Ballot tampering investigated in Clackamas County

Worker accused of filling in circles for Republican candidates

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PORTLAND, Ore. (AP) — Authorities on Friday were investigating alleged ballot tampering by an elections worker in one of Oregon’s most populous counties.

The extent of the tampering in Clackamas County, which primarily comprises Portland suburbs, was not immediately clear.

The Willamette Week newspaper reported that the election worker, who was not identified, filled in Republican bubbles on ballots where preferences had been left empty by voters.

A person with knowledge of the investigation said Willamette Week accurately described the incident. The person was not authorized to discuss the matter and spoke to The Associated Press on the condition of anonymity.

Oregon was the first state to conduct elections exclusively by mail, and this the fourth presidential election in which the system has been used. Despite initial fears that the method would lead to fraud, allegations have been rare.

County Clerk Sherry Hall said a criminal violation of election law was uncovered by her office Wednesday and reported to the secretary of state’s Elections Division. Hall declined to identify the worker or describe the specific nature of the violation.

Because it’s a criminal matter, the Elections Division referred the case to the state Department of Justice.

“We can confirm we are currently investigating criminal felony violations of Oregon’s election laws, which allegedly took place in Clackamas County and allegedly involved a temporary county elections employee tampering with cast ballots,” said Jeff Manning, the DOJ spokesman.

He said the agency realizes the timing of the allegation is “really concerning,” and it hopes to resolve it quickly.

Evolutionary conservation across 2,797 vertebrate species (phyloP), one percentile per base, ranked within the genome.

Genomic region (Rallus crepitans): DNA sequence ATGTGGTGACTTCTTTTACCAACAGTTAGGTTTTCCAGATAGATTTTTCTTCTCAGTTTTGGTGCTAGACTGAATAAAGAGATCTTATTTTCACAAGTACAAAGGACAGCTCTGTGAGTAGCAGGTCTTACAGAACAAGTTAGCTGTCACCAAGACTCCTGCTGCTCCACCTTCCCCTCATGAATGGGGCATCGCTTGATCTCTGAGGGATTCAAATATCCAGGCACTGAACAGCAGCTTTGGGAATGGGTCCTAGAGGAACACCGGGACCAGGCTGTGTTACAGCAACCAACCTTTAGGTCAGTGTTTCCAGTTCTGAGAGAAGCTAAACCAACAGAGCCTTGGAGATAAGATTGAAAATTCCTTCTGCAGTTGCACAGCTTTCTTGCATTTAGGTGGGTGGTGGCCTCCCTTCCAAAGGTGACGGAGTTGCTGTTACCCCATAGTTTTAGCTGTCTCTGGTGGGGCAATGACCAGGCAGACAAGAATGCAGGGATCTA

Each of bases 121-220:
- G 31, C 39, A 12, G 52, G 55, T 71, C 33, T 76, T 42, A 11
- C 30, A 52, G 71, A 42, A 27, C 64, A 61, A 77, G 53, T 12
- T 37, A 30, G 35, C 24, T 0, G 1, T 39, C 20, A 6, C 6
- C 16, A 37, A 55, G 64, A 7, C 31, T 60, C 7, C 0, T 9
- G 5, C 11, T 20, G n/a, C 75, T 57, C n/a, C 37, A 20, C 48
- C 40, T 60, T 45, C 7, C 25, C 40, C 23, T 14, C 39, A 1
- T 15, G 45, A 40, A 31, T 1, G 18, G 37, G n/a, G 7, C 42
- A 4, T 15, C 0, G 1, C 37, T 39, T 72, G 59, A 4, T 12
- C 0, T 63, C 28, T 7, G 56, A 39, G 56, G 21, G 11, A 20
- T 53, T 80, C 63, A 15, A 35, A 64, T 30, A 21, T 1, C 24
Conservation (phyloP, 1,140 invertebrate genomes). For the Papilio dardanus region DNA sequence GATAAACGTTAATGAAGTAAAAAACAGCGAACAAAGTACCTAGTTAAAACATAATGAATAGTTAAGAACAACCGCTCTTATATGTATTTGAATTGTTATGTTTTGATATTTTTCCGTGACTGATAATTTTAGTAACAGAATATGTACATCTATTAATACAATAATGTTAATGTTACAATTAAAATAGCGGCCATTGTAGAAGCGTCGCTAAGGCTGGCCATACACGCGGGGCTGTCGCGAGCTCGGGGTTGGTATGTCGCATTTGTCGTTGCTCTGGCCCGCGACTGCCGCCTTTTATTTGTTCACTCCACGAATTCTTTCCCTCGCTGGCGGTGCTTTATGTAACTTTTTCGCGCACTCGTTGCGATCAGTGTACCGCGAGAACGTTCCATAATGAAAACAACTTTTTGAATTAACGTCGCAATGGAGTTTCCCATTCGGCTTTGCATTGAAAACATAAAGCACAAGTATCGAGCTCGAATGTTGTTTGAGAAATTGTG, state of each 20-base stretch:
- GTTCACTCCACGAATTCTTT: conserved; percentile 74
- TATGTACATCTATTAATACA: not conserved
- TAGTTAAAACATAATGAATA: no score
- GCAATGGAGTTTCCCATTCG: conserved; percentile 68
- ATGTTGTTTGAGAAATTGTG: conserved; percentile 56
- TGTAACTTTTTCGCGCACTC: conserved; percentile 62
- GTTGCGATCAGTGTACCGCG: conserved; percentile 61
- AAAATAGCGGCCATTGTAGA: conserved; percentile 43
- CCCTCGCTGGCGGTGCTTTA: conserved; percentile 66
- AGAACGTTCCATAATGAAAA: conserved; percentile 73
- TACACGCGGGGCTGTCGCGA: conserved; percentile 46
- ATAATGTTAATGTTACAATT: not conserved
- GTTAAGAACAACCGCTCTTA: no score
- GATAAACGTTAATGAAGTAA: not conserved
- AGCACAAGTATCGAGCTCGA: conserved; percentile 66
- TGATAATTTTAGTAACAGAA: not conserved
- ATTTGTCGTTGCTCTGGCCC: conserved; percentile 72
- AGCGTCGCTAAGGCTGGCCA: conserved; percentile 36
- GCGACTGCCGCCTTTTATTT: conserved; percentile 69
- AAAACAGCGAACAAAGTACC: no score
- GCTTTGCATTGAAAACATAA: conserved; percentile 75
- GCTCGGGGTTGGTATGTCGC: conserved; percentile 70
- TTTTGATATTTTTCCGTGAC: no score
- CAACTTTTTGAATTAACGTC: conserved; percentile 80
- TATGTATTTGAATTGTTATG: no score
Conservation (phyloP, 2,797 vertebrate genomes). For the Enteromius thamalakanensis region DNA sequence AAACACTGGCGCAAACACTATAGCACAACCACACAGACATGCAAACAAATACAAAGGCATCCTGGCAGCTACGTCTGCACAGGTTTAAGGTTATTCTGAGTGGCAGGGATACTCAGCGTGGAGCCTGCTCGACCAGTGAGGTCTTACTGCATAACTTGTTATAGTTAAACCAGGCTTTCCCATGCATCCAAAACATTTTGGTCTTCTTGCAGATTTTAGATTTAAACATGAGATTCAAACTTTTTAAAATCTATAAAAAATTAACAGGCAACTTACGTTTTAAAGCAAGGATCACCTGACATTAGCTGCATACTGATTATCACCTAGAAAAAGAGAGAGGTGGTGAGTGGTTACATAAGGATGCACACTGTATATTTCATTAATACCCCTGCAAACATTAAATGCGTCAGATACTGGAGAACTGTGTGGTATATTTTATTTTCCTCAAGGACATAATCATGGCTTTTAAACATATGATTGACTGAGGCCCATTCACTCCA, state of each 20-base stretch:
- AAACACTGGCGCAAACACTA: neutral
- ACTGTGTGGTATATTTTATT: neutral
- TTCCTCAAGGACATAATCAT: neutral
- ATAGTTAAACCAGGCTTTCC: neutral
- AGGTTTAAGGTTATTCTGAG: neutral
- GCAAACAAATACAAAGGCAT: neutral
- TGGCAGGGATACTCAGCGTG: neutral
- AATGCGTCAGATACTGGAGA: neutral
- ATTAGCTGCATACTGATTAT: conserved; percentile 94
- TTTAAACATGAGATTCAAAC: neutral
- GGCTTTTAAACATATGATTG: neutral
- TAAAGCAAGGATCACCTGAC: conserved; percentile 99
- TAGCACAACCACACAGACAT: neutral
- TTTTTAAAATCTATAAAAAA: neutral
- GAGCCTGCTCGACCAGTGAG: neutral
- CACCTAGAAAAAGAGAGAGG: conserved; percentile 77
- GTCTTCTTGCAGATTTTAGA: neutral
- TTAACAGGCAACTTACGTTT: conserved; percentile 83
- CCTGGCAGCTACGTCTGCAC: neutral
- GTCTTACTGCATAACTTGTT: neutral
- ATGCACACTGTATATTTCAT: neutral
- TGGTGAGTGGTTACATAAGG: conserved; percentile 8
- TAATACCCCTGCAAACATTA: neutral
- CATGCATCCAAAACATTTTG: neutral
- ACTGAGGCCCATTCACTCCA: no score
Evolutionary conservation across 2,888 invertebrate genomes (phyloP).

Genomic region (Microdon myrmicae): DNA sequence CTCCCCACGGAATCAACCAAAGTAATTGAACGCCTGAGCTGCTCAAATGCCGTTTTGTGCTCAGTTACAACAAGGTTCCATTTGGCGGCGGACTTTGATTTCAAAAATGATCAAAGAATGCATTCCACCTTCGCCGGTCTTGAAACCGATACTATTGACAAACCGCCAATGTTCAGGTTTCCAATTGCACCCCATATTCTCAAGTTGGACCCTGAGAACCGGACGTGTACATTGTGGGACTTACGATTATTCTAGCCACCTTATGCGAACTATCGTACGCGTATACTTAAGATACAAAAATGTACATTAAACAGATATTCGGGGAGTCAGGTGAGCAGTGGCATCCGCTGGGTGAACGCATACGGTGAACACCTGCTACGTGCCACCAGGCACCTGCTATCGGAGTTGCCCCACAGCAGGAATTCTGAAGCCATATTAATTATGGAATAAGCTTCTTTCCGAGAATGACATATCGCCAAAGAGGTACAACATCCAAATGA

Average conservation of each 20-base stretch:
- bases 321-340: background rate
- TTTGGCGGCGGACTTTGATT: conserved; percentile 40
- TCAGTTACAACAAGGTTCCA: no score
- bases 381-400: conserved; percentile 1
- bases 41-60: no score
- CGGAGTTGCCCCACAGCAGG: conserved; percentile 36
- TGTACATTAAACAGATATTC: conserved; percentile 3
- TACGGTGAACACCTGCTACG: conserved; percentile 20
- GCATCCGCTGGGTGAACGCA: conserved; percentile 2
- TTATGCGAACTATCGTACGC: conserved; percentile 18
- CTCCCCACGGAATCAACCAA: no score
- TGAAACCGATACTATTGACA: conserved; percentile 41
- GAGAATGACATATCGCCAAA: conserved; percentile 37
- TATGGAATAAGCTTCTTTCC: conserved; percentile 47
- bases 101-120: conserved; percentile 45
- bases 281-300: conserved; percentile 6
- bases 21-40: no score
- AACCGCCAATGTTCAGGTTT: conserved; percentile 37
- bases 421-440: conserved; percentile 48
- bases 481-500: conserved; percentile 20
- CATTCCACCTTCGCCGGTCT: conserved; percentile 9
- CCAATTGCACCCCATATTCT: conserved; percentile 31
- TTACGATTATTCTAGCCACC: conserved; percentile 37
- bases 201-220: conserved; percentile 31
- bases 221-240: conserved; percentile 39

Officials wouldn’t say Friday how extensive they suspect the tampering was. About 95,500 of the county’s 228,000 registered voters had already returned their ballots as of Thursday.

Clackamas County is home to 10 percent of Oregon’s registered voters, is almost evenly split between Republicans and Democrats, and is a swing county that is pivotal in deciding close statewide races. Three neck-and-neck legislative races could be decisive in determining which party controls the state House.

A Republican effort to stop Portland liberalism from creeping into the county has emerged as a dominant theme in its recent elections.

Chris Edmonds, the campaign manager for county Chairwoman Charlotte Lehan, a Democrat, said the campaign will be talking to attorneys throughout the day as it explores possible legal action.

“We don’t know whether this was an individual acting alone or if this was part of a coordinated effort,” he said.

Lehan’s opponent, Republican John Ludlow, emphasized that an allegation is not a proof of guilt, but “if they did it, it was dead wrong.”

Edmonds noted that up to 30 percent of voters focus solely on the major races, such as U.S. president, and skip county commission and other local races, meaning tens of thousands of voters may not have participated in the Lehan-Ludlow race. Given that the race is expected to be tight, even a few illegal markings could decide it, he said.

“We may not be able to know the full extent of the fraud, and that’s what we’re trying to know,” Edmonds said. “When someone’s just filling in a bubble, how can we go back and know the true intent of the voter?”